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Saturday, April 24, 2010

Deliberation and Disagreement

In a paper at the annual meeting of the Midwest Political Science Association, Kevin M. Esterling, Archon Fung, and Taeku Lee look at a natural experiment in which some 3000 people split into small groups and deliberated about health care reform in California. They note that deliberation "requires individuals to listen to one another and to adjust their own views and positions in light of what they hear." They ask an important question:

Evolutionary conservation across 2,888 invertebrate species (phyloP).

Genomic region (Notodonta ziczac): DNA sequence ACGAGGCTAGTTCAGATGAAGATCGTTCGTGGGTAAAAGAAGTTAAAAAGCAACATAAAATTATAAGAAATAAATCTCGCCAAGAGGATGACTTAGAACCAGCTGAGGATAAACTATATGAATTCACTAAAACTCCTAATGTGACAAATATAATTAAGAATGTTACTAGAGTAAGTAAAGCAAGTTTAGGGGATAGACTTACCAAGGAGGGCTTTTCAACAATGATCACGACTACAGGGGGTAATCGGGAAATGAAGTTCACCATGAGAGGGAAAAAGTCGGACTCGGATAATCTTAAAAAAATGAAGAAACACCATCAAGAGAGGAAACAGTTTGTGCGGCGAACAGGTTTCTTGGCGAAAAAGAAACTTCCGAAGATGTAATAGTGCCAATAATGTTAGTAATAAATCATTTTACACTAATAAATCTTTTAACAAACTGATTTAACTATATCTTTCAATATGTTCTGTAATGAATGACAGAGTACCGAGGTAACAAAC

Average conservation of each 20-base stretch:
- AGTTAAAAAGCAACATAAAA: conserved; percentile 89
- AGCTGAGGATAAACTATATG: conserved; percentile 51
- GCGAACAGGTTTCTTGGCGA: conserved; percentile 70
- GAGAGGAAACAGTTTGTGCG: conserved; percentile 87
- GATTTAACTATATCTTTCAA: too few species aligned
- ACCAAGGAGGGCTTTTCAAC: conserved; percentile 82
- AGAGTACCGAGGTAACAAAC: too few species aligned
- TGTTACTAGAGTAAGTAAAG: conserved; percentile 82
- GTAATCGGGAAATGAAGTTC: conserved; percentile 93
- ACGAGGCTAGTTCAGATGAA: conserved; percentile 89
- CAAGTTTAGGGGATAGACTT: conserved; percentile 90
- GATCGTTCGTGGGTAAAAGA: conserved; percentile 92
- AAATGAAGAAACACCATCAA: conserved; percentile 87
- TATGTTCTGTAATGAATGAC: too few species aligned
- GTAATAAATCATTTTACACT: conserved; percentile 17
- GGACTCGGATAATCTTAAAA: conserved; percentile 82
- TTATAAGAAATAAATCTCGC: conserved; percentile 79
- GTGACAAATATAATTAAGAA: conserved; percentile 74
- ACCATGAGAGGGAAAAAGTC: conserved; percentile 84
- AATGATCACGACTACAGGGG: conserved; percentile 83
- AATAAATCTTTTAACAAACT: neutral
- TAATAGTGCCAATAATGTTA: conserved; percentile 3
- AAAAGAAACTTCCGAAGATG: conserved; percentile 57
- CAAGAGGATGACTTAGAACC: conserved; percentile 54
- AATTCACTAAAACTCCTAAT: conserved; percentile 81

Are we the kind of creatures who will respond positively -- by tolerating, listening and adjusting in this way --when we engage in deliberation with those who hold with diverse views and who disagree with us? Or, do we recoil from disagreement, entrenching our positions, resenting those who challenge them, perhaps lose confidence in our own positions, and suffer in silence?
From the experiment, they find that "individuals are more likely to learn, to change their minds, to enjoy, and to regard as worthwhile deliberations in which there are moderate levels of disagreement."